“Is This, by Chance, Your Party?” Ensign, July 1975, 64–65
Custer—Washington—Grout. The names came to me with such impact that I couldn’t ignore them. Yes, they did stir something in my memory, but it was the way they came that jarred me. I felt they must be important.
I had been accustomed to spending half an hour each morning reading the scriptures, and at the end of that study period I enjoyed a private talk with my Heavenly Father. On this particular morning I had finished reading and was kneeling in prayer when my thoughts were interrupted with those words: Custer—Washington—Grout! I tried desperately to ignore them and continue my prayer, but they persisted, so I searched for a pencil and paper and wrote them down.
As the day passed, I reflected on the possible reasons these words should keep coming back to me, and my thoughts went back to my childhood. My mother had died when I was three years old, leaving me and two older brothers in an orphanage for a time. Then I had been adopted by an inactive Latter-day Saint family, but my two brothers had to remain in the orphanage until they were old enough to fend for themselves. My foster parents could not afford to adopt them, too.
I did meet my brother at high school, and he told me that we had half-brothers and sisters living, but he didn’t know where or how many.
After I married, and my knowledge of genealogy grew, I developed a strong desire to honor the mother who had given me birth by doing her temple work. After diligent research I obtained from one of my brothers the address of a half-sister who might be able to give me enough facts to do this work. I wrote her in 1948 and subsequently did complete my mother’s endowments. This half-sister lived in Oregon—or Washington—I had forgotten which. And the little correspondence we did have had long since been forgotten.
The names that came to me during my prayer that Wednesday morning kept nagging at me, and I discussed them with my husband that evening. He had business in Portland, Oregon, and invited me to drive up with him. “If you could find your half-sister’s address, it just might be worth checking into,” he said. “We’ll be in Portland a couple of days.”
That evening I dragged a box of old genealogy records from the basement upstairs to the living room and emptied the whole thing on the floor. I was searching for a 20-year-old envelope with an address and the only word I could remember: “Custer.”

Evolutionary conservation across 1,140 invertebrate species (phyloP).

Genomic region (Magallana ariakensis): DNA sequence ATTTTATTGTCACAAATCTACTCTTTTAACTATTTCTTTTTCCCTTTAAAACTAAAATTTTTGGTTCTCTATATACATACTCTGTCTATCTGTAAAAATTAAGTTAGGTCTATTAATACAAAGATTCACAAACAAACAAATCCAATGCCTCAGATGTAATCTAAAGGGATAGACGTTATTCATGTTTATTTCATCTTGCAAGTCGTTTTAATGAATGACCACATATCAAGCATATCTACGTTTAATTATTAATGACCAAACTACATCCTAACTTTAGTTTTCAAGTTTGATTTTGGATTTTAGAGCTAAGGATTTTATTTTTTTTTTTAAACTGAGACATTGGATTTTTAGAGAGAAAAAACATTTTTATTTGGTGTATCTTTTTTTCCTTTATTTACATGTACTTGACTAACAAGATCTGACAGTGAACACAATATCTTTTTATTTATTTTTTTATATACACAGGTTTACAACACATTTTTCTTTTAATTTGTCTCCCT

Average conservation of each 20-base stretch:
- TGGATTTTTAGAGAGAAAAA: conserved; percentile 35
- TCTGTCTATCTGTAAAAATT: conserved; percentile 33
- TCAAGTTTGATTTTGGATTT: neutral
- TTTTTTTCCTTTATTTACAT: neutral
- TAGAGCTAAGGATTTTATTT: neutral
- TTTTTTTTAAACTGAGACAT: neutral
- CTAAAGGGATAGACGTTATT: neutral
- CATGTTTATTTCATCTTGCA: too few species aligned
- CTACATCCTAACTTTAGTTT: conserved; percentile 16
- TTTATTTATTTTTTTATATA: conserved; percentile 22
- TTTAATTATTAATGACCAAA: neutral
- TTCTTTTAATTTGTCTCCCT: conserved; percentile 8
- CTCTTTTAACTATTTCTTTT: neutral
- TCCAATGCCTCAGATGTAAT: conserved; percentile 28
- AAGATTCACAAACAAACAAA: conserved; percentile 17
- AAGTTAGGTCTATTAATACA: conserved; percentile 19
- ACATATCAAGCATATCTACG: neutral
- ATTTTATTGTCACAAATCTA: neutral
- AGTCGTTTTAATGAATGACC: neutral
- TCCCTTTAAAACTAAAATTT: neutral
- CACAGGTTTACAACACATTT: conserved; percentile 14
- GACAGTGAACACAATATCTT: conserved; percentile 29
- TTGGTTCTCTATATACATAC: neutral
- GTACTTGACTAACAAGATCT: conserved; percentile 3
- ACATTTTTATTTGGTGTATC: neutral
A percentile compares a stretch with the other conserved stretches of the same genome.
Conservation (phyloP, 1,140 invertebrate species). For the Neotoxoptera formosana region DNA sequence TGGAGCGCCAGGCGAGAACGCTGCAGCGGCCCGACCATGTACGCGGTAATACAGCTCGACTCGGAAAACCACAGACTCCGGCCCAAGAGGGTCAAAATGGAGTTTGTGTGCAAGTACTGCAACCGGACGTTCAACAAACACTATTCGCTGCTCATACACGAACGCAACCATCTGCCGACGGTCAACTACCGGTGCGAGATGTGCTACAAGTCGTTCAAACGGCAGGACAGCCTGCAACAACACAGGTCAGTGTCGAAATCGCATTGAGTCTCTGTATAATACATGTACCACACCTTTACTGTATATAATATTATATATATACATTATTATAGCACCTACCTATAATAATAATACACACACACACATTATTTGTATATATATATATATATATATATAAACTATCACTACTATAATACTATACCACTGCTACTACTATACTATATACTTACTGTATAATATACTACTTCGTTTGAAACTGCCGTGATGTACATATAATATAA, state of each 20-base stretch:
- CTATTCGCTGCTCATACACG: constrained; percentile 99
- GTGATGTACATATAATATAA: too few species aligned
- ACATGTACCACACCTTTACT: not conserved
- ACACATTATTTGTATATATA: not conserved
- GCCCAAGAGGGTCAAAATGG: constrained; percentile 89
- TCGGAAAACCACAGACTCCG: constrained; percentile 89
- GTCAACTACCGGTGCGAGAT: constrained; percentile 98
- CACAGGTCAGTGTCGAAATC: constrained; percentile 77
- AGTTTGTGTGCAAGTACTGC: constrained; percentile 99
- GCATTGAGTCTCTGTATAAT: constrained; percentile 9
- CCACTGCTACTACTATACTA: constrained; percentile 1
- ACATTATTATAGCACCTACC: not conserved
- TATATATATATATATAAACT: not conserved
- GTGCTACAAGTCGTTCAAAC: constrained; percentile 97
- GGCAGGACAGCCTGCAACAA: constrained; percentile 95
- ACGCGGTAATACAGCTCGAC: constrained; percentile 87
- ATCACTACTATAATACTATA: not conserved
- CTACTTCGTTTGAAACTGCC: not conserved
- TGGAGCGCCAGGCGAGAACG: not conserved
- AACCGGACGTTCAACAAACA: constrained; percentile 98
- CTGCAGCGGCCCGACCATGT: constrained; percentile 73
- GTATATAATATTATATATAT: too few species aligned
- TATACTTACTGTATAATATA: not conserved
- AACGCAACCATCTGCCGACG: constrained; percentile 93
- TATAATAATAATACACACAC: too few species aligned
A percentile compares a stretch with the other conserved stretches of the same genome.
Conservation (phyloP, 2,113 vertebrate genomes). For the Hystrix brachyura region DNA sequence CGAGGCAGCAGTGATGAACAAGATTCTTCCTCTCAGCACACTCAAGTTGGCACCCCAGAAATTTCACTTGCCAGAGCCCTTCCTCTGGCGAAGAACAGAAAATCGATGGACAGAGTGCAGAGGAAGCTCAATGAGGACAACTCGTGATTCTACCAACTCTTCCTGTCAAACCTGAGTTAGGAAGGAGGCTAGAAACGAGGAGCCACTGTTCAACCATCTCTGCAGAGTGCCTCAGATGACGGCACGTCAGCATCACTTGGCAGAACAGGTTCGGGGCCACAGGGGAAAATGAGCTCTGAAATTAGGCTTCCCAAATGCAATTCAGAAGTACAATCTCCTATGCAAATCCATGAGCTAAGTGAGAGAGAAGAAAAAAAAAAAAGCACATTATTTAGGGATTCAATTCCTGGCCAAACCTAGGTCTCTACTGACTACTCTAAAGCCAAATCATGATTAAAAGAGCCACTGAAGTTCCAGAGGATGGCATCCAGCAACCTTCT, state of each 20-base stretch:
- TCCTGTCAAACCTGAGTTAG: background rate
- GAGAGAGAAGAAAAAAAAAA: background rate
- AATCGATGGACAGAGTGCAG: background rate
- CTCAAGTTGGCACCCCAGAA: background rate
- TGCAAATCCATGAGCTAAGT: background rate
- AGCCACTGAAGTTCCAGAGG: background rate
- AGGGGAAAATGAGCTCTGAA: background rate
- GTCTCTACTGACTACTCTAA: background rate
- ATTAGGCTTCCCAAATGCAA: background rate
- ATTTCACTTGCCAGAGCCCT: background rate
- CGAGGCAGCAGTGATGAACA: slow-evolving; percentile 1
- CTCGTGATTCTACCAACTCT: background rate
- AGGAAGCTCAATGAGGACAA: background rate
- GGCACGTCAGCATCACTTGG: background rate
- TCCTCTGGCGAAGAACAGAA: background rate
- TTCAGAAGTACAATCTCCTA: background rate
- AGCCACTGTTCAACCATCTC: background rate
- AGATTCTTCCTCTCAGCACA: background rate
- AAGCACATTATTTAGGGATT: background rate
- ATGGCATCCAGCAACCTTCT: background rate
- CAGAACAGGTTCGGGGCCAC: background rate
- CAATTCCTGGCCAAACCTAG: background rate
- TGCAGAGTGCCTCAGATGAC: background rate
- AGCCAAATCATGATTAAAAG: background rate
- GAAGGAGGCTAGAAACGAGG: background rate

After the third futile search, I shoved the papers back into the box. “What’s so important about an impression anyway?” I asked myself. “Why can’t I forget the whole thing?” Then, on impulse, I emptied the box one more time. As I was putting the papers back, an envelope fell out, and the return address almost leaped out at me: “Vivian Grout, Custer, Washington.” I stared at the words with a feeling of complete disbelief.
A look at our atlas showed that Custer was almost on the Canadian border, and so far from Portland that it was ridiculous to think any of them would live near that city—if they were on the west coast at all. “You might as well forget it,” my husband said. “Even if they still live in Washington, the chances of a letter reaching them in time to meet us is practically nil.”
I realized he was right. So I went to bed and tried to forget it. But the words wouldn’t go away. The next morning I composed a letter to Vivian, explaining our trip and giving her our telephone number—just in case. I sent the letter out airmail Thursday night.
The remaining time before our trip was hectic, and by Saturday morning the letter had been all but forgotten. And then one of the children called me to the phone saying, “It’s for you, Mom, and it sounds like long distance.”
The words I heard that morning gave me the strangest feeling I have ever had. “Jeannette, this is Vivian, your sister. I received your letter just this morning. It was forwarded from Custer. We haven’t lived there for many years. We live in Bellingham now. I’ve been crying for three hours—I just knew some day you’d get in touch with me again. My husband says I can fly to Portland to see you.” I was elated.
Yet on the drive to Portland I had misgivings and wondered how Vivian and I would get along. By the time we arrived, however, I was skeptical we’d ever find out. The motel where I had told her we’d be staying had no vacancies—and the whole city was crowded. A roller derby and several conventions were being held and accommodations were hard to come by. We tried desperately to explain our plight to the motel owner, but to no avail. So we asked that if someone named Grout called for someone named Partridge, would they please tell them our location, and we left.
We called another motel recommended to us, but it was too high-priced. We called several others. No luck. Yet, strangely, each one recommended the higher-priced accommodations we had turned down. Finally, in order to have a place to sleep, we took the available room and telephoned our location back to the first motel. But I just knew that would be the end of it. They would forget all about it. We’d never know whether Vivian came or not—or whether she just couldn’t find us.
We did a bit of shopping, and then, on impulse, went to the desk clerk and asked if there was any message for us. The clerk said she had had no inquiry, but as we started out the door she called, “Wait a minute. Did you say Grout? I believe we have guests here by that name.”
We held our breath. “Yes, they called from Washington yesterday—Bellingham, I think—for reservations. They are in room 210, just three doors down the hall from you. Is this, by any chance, your party?”
I spent the following day with them while my husband conducted his business, and I learned a great deal about my family.
A testimony of the importance of genealogical work came to me through this experience, and perhaps this sharing of friendship and information will one day unite our scattered family.